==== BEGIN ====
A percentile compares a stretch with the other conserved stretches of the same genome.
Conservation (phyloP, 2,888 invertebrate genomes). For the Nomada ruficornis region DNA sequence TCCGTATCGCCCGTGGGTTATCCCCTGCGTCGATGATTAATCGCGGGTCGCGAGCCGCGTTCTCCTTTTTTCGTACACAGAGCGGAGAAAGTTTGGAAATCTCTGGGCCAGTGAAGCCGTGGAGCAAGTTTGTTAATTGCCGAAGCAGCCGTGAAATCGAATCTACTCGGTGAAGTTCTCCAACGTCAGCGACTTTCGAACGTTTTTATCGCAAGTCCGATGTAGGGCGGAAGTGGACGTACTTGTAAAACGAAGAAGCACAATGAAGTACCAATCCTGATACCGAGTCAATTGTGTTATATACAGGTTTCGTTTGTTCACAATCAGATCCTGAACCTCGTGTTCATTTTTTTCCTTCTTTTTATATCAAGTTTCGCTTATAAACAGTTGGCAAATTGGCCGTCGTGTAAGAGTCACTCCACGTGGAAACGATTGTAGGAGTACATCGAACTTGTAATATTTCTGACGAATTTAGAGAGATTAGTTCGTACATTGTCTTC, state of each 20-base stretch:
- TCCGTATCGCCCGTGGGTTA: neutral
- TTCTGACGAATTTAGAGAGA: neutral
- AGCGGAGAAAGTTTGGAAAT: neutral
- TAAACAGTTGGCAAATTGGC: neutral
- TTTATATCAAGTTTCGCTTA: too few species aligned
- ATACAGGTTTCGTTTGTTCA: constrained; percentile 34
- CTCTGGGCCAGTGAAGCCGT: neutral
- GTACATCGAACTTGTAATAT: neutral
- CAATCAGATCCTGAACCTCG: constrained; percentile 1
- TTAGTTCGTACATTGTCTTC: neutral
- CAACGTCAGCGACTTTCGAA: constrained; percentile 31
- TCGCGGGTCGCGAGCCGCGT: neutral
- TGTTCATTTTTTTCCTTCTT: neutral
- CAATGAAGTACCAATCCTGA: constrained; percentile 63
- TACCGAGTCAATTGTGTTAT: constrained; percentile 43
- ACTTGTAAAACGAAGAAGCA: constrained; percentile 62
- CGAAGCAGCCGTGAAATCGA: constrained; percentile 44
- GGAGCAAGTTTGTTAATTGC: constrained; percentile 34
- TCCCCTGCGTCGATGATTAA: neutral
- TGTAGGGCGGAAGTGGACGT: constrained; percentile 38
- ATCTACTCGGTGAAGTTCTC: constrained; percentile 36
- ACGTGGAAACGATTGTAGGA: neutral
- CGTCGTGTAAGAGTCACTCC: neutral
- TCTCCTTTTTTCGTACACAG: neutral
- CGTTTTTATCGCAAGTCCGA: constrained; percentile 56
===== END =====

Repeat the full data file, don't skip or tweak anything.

A percentile compares a stretch with the other conserved stretches of the same genome.
Conservation (phyloP, 2,888 invertebrate genomes). For the Nomada ruficornis region DNA sequence TCCGTATCGCCCGTGGGTTATCCCCTGCGTCGATGATTAATCGCGGGTCGCGAGCCGCGTTCTCCTTTTTTCGTACACAGAGCGGAGAAAGTTTGGAAATCTCTGGGCCAGTGAAGCCGTGGAGCAAGTTTGTTAATTGCCGAAGCAGCCGTGAAATCGAATCTACTCGGTGAAGTTCTCCAACGTCAGCGACTTTCGAACGTTTTTATCGCAAGTCCGATGTAGGGCGGAAGTGGACGTACTTGTAAAACGAAGAAGCACAATGAAGTACCAATCCTGATACCGAGTCAATTGTGTTATATACAGGTTTCGTTTGTTCACAATCAGATCCTGAACCTCGTGTTCATTTTTTTCCTTCTTTTTATATCAAGTTTCGCTTATAAACAGTTGGCAAATTGGCCGTCGTGTAAGAGTCACTCCACGTGGAAACGATTGTAGGAGTACATCGAACTTGTAATATTTCTGACGAATTTAGAGAGATTAGTTCGTACATTGTCTTC, state of each 20-base stretch:
- TCCGTATCGCCCGTGGGTTA: neutral
- TTCTGACGAATTTAGAGAGA: neutral
- AGCGGAGAAAGTTTGGAAAT: neutral
- TAAACAGTTGGCAAATTGGC: neutral
- TTTATATCAAGTTTCGCTTA: too few species aligned
- ATACAGGTTTCGTTTGTTCA: constrained; percentile 34
- CTCTGGGCCAGTGAAGCCGT: neutral
- GTACATCGAACTTGTAATAT: neutral
- CAATCAGATCCTGAACCTCG: constrained; percentile 1
- TTAGTTCGTACATTGTCTTC: neutral
- CAACGTCAGCGACTTTCGAA: constrained; percentile 31
- TCGCGGGTCGCGAGCCGCGT: neutral
- TGTTCATTTTTTTCCTTCTT: neutral
- CAATGAAGTACCAATCCTGA: constrained; percentile 63
- TACCGAGTCAATTGTGTTAT: constrained; percentile 43
- ACTTGTAAAACGAAGAAGCA: constrained; percentile 62
- CGAAGCAGCCGTGAAATCGA: constrained; percentile 44
- GGAGCAAGTTTGTTAATTGC: constrained; percentile 34
- TCCCCTGCGTCGATGATTAA: neutral
- TGTAGGGCGGAAGTGGACGT: constrained; percentile 38
- ATCTACTCGGTGAAGTTCTC: constrained; percentile 36
- ACGTGGAAACGATTGTAGGA: neutral
- CGTCGTGTAAGAGTCACTCC: neutral
- TCTCCTTTTTTCGTACACAG: neutral
- CGTTTTTATCGCAAGTCCGA: constrained; percentile 56